I have mixed feelings about my new apartment. On one hand, it is definitely an upgrade. I have a separate living room, two heaters, a washing machine, and four beds. There are five good restaurants nearby and the library is only a few minutes away. The catch is that it was filthy when I moved in. The previous tenants were bachelors, smokers, and bastards who didn’t bother to clean up anything when they left. I spent hours throwing out trash strewn across the floor and scrubbing down every surface in the kitchen with bleach. There were grimy ashtrays and empty beer bottles everywhere, lying under beds, left to rot in the sink, and stuffed in the closet. I think I need to put in another four or five hours to finish the job. I’d rather waste my time doing something else barely less idiotic, such as writing a screenplay sequel to “Titanic”. The silver lining is that I like cleaning to the sound of music and there’s little I like more than Christmas music. I could probably merrily decontaminate a meth lab to the tune of “All I Want for Christmas Is You”.

If I can make my apartment shipshapen by Sunday, I will be ecstatic. It’ll probably be my last warm day of the year here because I’m going to Sofia on Monday for more medical work. This time around, we’re doing a MRI. To be entirely honest, I’m actually a bit excited. Magnetic resonance imaging is a wonder of modern medical technology and I’ve always wondered what it’d be like to be run through one of those machines. I just hope that everything will come up normal and that it’s “not a too-mah”. And assuming the news is good, I’ll be traveling to Bucharest directly afterwards for a few days to see the sights and sit for the GMAT.

Yes, you read that right. I’m taking the GMAT. I’m going to (apply to) grad school.

Besides the CPA exam now requiring 150 credit hours, a re-entry into academia would give me a good foot in the door with recruiters at public accounting firms. And, failing that, a masters degree in accountancy would let me start at the GS-9 level instead of the GS-7 level if I wanted to work with the government. One extra year to ride out the poor economy also wouldn’t hurt. Still, the decision is still in the works. Who knows what I’ll want to do a year from now? Will I even be an accountant? Astronaut, house-husband, male model of the year, beanie baby auctioneer: the possibilities are endless. It’s just good to have options, even if I need to travel to Romania to open them.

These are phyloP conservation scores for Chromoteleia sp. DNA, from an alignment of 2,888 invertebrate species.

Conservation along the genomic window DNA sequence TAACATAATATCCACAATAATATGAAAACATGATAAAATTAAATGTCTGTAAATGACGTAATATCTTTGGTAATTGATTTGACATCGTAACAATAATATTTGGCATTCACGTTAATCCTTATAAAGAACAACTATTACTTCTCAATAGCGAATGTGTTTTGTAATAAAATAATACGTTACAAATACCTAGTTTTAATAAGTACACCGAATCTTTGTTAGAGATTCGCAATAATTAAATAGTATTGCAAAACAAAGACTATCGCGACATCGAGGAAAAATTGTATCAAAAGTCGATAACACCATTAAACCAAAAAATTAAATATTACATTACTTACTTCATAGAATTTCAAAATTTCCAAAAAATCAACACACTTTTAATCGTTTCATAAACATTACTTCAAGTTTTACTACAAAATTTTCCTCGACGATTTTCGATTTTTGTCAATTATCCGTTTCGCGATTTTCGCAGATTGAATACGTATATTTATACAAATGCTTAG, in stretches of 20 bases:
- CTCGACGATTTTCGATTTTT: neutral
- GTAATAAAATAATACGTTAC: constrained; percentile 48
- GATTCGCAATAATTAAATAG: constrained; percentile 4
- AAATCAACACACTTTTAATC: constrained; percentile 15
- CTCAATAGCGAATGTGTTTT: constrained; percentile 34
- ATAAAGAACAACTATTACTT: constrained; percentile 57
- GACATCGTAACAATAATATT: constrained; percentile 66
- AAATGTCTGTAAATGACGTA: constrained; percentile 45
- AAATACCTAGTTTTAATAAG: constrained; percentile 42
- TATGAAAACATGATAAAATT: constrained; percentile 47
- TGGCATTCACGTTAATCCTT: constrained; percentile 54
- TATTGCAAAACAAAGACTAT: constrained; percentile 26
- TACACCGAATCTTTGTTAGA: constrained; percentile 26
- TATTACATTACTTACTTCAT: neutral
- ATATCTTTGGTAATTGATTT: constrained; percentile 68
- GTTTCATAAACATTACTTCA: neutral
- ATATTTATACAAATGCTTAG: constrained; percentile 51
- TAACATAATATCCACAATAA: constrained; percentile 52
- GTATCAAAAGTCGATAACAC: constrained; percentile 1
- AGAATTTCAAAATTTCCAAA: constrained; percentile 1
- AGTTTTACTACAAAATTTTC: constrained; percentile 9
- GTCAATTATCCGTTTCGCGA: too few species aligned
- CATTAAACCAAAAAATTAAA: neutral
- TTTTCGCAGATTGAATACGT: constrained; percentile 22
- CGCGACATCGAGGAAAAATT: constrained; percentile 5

By the time I get back from Romania, it’ll be mid-December and attention will be turning towards Christmas celebrations. I even caved in to buy a Christmas tree. Life’s too short to save twenty bucks forgoing a Christmas tree for the year. I’ll probably spend some good evenings on my bed, bottle of hard apple cider in hand, reading books as the Christmas lights dance in the background. Add in some Skyping to my creature comforts and the distance won’t be all too bad. I miss you all and I hope you had a great Thanksgiving.

Daniel

5 Comments

  1. Posted December 1, 2011 at 5:32 am | #

    Best entry YET! When are you trimming this alleged tree? The weekend of the 10th perchance? If not, don’t worry. You can just take all the ornaments off and we can put them back on again when I get there. Also, I feel like a terrible friend because I had no idea times were so lean for you last month! I think you mentioned something to me about it but I was too preoccupied and self-centered to really get it. I’ve been there too, and I want you to know you can always hit me up for some veggies or something to go with your pasta. Of course, you’ll have to boil enough pasta for the both of us, but the I’ll take care of the rest.

  2. VHS
    Posted December 1, 2011 at 11:36 pm | #

    “Life’s too short to save twenty bucks forgoing a Christmas tree for the year.” Well put, Mr. Wan!

  3. Daniel
    Posted December 1, 2011 at 11:52 pm | #

    Huelo – I have been slowly picking up decorations as I see things I like. In shop windows. I could use your artistic direction, though. As for food, it’s now aplenty and I’m slowly morphing into a ball of lard to fight the winter chill and to save on my commute down the hill via rolling.

    Vaune – Will you be installing a tree this year? There’s a place in Razgrad selling small fake ones (desk-sized) for like 6 legs each.

  4. Posted December 2, 2011 at 9:39 pm | #

    How big of a Christmas tree to you plan on buying? I found a nice fake one for 4 leva last year. Anyway this is a brilliant blog post and sorry about your apartment being so dirty. Weekends are awsome for cleaning

  5. hc
    Posted December 3, 2011 at 10:22 am | #

    Sent you a card from Pittsburgh, pA. Let us know how long it took! Sent it to the new address you gave Dave. Take care.